Jean-Luc Godard, that champion of auteur theory, opened his cataclysmic 1967 Weekend by slyly abdicating authorship: "A film adrift in the cosmos," read the first title card; "a film found on a scrap heap," read the second. Weekend was crime-scene evidence, a charred husk with which Godard prosecuted his case against cinema, himself, the audience. It concluded with a death sentence delivered in text: "fin de cinema. " Godard's faith had expired, but the universe continued to expand without him, while the scrap heap kept growing—and in high def to boot.

Guided by Weekend's fiery light, Harmony Korine—still best known for writing Kids as a teenager and directing Gummo soon after—journeyed to the garbage dump to sift through the shit that's piled up there since 1967, and he's returned with a souvenir of his own, a movie that might not even be a movie, if we are to believe its creator. As Korine explained to earlier this year, Trash Humpers is "more like an artifact. I don't know—this is going for something else. It's not really meant to be watched like a film. I would be fine if it was projected into a toilet bowl. It makes no difference to me." Korine's ambivalence is almost revolutionary in a spec-obsessed film world of pore-plunging HD and nitpicking commentary tracks and told-you-so Twitter blasts from Kevin Smith, but it's also an epic cop-out: If Trash Humpers isn't meant to be watched like a movie, then it can't be reviewed like one, either. Korine 1, critics 0. However, you will be paying money to buy a ticket to sit in a theater to watch 80 minutes of moving images with a title card at the beginning and credits at the end. So let's call it a movie. Let's call it an awful movie—I wouldn't want this thing anywhere near my toilet bowl.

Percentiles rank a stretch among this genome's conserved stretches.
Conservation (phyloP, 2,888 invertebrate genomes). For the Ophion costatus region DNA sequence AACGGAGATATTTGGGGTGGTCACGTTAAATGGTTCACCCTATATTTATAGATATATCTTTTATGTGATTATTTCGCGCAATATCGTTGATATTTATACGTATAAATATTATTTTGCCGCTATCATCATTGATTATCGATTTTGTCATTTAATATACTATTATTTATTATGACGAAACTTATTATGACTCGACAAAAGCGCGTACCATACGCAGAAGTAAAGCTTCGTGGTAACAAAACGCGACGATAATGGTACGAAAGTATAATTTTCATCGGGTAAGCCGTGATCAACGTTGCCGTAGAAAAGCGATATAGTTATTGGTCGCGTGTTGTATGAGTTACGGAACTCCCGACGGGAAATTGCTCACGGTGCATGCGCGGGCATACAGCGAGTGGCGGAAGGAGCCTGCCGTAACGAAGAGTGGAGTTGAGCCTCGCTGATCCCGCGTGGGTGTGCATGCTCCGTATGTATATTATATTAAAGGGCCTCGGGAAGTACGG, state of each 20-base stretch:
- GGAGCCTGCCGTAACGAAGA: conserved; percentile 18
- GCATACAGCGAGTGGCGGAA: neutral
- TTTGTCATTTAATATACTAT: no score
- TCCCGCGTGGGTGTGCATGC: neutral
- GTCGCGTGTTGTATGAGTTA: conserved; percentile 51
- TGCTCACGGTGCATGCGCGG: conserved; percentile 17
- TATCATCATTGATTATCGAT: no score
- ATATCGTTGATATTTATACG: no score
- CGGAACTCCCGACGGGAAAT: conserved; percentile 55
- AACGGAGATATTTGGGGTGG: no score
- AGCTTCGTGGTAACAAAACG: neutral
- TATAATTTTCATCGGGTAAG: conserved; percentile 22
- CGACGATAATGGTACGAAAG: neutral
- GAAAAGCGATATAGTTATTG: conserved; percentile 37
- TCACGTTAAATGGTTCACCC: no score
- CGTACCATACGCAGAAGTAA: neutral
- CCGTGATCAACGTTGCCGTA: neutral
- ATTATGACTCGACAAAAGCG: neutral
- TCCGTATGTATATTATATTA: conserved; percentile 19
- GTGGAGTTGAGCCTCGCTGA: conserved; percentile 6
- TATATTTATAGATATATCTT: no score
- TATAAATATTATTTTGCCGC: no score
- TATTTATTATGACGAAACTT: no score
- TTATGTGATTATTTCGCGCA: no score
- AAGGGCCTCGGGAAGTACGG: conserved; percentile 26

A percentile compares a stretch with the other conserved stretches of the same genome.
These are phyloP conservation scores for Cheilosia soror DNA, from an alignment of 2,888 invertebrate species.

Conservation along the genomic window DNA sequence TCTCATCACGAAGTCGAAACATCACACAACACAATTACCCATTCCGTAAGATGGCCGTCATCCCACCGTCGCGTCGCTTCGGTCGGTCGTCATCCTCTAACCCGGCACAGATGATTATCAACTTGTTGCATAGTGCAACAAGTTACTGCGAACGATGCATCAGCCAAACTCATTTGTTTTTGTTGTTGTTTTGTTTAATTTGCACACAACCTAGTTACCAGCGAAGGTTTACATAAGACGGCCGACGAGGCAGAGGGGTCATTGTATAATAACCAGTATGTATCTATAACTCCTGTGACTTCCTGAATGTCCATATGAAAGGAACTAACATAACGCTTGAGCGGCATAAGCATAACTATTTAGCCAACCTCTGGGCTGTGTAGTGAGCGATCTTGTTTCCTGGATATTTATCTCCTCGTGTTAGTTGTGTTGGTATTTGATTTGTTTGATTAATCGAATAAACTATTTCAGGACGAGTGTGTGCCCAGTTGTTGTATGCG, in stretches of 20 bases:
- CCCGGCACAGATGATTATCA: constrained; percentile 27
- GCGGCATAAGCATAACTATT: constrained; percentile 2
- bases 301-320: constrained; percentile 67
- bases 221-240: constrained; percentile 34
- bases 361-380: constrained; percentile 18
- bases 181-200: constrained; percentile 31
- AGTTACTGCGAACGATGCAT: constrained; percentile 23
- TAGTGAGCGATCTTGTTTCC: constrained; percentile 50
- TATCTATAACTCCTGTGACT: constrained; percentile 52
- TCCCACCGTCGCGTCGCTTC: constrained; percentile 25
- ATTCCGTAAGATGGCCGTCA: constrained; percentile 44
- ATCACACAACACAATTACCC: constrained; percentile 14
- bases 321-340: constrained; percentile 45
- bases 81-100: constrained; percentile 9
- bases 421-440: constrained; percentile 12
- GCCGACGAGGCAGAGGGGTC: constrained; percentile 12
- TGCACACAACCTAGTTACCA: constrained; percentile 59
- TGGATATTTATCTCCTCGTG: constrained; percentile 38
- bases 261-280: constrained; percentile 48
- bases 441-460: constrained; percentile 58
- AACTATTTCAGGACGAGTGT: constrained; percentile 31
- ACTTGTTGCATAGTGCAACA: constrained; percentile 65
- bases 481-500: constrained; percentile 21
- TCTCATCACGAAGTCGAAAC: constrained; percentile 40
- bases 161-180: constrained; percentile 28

The title refers to a quartet of geriatric perverts (Korine and friends in nightmarish latex masks) who prowl Nashville's streets and alleys looking for Dumpsters to hump and plants to fellate and cross-dressing men to murder and fire hydrants to whisper sweet nothings to and corpulent hookers to spank. It's a shapeless document of sleaze; one can imagine it playing on a loop in a dark room that no one dares enter. Shot on old-school VHS to resemble a degraded home movie, the sole virtue of Korine's circus sideshow is the initial nostalgic rush of traveling back in time via wobbly tracking and tessellated night photography. It looks like a thrice-dubbed Faces of Death bootleg or a copy of Behind the Green Door that was stolen from some dad's sock drawer and played by so many horndog boys on so many humming VCRs that the tits and ass have been worn to fuzzy nubs. Might Trash Humpers be more effective as a samizdat curiosity or elusive detention-hall rumor? Probably. But that's an inaccessible context, a conceptual will-o'-the-wisp.

Korine might be "going for something else," but it's a terribly familiar something else, an art-school provocation (complete with a battered baby doll) culled from an especially pretentious video store clerk's "employee pick" shelf. The tactile surfaces and corpuscular decay recall E. Elias Merhige's hellish Begotten, the episodic body horror-cum-slapstick wanly echoes everything from Pink Flamingos to Jackass to Even Dwarfs Started Small, while the punk-rock scuzz plays cartoonishly tepid next to James Fotopoulos' Back Against the Wall. But the film Trash Humpers resembles most is Lars von Trier's The Idiots, in which middle-class pseudo-revolutionaries pretend to be retarded and "spazz out" in public to protest phony bourgeois concepts like civility and order and reason. Korine's humpers are the idiots in their senescence: still committed to abjection, filth and fucking shit up, but beyond politics and self-justification. They're existential antiheroes pissing into the abyss. "We choose to live like free people," says one wizened fiend near the end, and that seems to be the spirit in which Trash Humpers was conceived, but it feels more like exhaustion than liberation. Korine's just having his fin de cinema moment. Let him enjoy it—by himself.


Trash Humpers

opens Friday, June 18, at the Hollywood Theatre. Harmony Korine will appear at the 7:10 and 9:15 pm showings Saturday, June 19.